To showcase the enormous benefits of electron diffraction, ELDICO, in collaboration with internationally outstanding experts in the field of electron diffraction has set up a series of webinars. We kindly invite you to the introductory session, with Dr. Tim Grüne from University of Vienna.
To familiarize you a bit more with his research and the upcoming talk, we have carried out an interview where we addressed several important questions related to electron diffraction and its disruptive potential.
When: Nov 10, 2020 15:00 Zurich
Register in advance for this meeting here
1. What differentiates ED from other analytical techniques available at the moment?
T.G.: Electron crystallography has a long-lasting history, including the Nobel prize donated to Daniel Shechtman for his discovery of quasi-crystals. The productive application of electron diffraction to chemical crystallography is only about 1 1/2 decades young. As such, the method is undergoing heavy developments with great improvements.
Technically, electron diffraction can determine a single crystal structure from minute crystals – too small to see with the light microscope.
2. When did you start researching ED in more detail and why?
T.G.: My research in ED started in 2015. My background is X-ray crystallography, a field that has well matured. I am keen on methods development and electron crystallography and its application to organic and macromolecular compounds still has many open questions.
3. You published a collaborative research paper in Angewandte Chemie in 2018 that had a resounding success. Tell us more about its main points and the impact created.
T.G.: The publication in Angewandte Chemie aimed at demonstrating to X-ray crystallographers the benefit of electron diffraction as a complementary method for structure determination. The day it was published, four PIs from UCLA uploaded a manuscript (which was published about one month later) with the very same message. This coincidence boosted the attention of the community to the topic. It is great that the reviewers of our paper were very fast and that the editor realised the importance of the paper sooner.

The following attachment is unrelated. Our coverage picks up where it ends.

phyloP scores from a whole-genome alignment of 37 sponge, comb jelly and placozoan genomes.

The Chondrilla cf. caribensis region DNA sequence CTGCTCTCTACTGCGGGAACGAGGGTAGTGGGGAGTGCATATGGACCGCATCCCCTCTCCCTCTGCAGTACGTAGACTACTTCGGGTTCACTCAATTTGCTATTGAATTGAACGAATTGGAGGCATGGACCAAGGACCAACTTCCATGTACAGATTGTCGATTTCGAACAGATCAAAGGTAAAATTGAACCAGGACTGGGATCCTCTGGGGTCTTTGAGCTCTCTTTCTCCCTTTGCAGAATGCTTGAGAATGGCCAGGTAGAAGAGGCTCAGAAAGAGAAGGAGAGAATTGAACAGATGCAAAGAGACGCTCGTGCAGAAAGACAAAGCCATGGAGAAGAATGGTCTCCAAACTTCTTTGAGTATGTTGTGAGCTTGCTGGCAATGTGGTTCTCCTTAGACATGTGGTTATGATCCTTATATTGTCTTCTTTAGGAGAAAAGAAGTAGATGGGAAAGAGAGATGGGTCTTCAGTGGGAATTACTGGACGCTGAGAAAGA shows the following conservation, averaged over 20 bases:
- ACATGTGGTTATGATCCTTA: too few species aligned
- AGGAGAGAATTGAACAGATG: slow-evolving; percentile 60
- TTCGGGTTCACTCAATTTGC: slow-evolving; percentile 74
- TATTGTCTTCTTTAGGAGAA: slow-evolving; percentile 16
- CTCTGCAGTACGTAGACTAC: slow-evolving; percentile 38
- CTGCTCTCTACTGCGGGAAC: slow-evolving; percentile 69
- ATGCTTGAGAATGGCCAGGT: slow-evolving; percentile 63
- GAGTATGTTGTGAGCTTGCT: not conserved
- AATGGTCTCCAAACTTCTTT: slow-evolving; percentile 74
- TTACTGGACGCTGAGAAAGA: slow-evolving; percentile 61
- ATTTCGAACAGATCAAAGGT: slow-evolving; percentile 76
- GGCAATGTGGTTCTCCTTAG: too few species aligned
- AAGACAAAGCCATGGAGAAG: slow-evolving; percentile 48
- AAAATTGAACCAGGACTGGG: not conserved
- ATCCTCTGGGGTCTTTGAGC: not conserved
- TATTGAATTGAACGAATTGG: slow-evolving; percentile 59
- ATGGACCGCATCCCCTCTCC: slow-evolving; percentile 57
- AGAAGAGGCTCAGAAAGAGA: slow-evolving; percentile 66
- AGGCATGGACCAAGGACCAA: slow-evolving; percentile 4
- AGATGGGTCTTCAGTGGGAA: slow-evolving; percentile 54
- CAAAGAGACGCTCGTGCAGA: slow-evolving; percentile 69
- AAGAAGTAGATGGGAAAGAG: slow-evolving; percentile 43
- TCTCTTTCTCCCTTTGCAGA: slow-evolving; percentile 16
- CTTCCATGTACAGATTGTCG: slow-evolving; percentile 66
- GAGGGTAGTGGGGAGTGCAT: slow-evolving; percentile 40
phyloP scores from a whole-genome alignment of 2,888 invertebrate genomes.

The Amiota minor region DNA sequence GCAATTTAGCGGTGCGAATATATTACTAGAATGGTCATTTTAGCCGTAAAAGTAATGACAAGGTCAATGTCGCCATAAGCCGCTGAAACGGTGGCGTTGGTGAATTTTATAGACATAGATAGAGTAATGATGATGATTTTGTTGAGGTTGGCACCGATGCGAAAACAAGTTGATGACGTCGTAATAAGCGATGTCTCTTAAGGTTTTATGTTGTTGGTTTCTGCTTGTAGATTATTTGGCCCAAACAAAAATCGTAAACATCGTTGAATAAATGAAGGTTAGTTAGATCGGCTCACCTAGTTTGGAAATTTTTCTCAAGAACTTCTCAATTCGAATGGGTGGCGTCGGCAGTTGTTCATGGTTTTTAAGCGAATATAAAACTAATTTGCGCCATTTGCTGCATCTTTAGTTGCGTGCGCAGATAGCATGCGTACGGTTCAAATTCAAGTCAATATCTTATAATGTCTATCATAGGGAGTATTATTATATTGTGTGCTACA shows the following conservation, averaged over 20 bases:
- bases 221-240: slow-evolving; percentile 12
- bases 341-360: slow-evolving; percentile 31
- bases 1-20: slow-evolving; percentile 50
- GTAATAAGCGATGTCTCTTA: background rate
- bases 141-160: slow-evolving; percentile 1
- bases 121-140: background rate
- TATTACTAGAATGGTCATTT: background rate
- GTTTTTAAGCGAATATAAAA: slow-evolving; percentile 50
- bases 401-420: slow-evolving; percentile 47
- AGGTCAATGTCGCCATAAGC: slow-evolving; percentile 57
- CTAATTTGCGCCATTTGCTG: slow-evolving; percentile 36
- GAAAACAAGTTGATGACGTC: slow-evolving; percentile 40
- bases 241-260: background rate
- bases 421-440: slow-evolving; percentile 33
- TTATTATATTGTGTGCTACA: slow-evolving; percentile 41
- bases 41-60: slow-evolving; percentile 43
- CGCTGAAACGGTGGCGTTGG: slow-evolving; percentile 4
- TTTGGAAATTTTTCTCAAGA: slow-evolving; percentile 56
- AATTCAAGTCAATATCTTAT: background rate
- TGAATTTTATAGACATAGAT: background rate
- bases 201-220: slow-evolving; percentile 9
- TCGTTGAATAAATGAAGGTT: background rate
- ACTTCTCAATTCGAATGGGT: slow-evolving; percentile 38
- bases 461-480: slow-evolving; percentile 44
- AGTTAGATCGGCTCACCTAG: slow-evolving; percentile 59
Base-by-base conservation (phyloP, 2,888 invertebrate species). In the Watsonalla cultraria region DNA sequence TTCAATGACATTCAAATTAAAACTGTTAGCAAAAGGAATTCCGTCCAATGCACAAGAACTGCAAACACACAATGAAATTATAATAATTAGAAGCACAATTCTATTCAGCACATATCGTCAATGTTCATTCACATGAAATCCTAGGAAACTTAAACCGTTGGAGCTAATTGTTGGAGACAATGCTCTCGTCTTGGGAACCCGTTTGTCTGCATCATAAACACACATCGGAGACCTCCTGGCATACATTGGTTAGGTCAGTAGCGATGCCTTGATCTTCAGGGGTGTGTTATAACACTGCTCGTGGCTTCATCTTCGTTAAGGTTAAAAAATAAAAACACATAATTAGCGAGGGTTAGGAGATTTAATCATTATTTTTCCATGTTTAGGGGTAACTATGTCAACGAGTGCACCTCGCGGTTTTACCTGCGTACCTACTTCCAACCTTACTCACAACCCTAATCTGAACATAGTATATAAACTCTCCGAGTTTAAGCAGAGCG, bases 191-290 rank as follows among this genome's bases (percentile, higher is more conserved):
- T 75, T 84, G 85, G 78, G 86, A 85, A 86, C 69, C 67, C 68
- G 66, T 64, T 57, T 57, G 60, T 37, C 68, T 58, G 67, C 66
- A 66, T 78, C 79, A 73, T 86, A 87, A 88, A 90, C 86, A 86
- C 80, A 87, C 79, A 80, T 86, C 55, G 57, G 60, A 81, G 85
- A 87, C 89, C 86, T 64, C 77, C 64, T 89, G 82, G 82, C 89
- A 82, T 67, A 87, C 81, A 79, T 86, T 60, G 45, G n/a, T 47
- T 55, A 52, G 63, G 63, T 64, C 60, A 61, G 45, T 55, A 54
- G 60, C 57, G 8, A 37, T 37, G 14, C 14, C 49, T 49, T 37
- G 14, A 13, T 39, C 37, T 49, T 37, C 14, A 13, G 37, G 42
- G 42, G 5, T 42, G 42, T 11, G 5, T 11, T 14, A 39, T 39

4. What are the main applications of ED in academia and industry, now and in 5 years’ time?
T.G.: There are many diverse applications of ED. They cover materials science, chemistry, pharmacology. Heterogenous catalysts, e.g. zeolites, need to be very small to enlarge the relative surface. The grains are too small for X-ray crystallography, and ED permits to determine their crystal structure at their original size. In organic chemistry and pharmacology many compounds can be crystallized, but a substantial fraction remains a crystalline powder, too small for X-ray structure determination. Natural products are an important example, because they are often difficult to isolate or produce in large enough quantities for crystallisation trials.
5. What is your next big challenge and how do you plan to master it?
T.G.: Often, samples are sensitive to oxygen and unstable under vacuum. They are not conveniently prepared for ED, where the measurement takes place under vacuum. The samples need to be flash cooled to preserve their quality. With my background in protein crystallography, I have some ideas how sample transfer could be improved.
6. Who should invest in a dedicated electron diffractometer?
T.G.: Obviously, anyone with one of the above applications and also, experimental X-ray crystallographers involved in methods development.
Finally, synchrotron facilities and XFELs can determine X-ray structures from smaller and smaller crystals and since beam-time at these facilities is expensive, ED would make a great screening tool.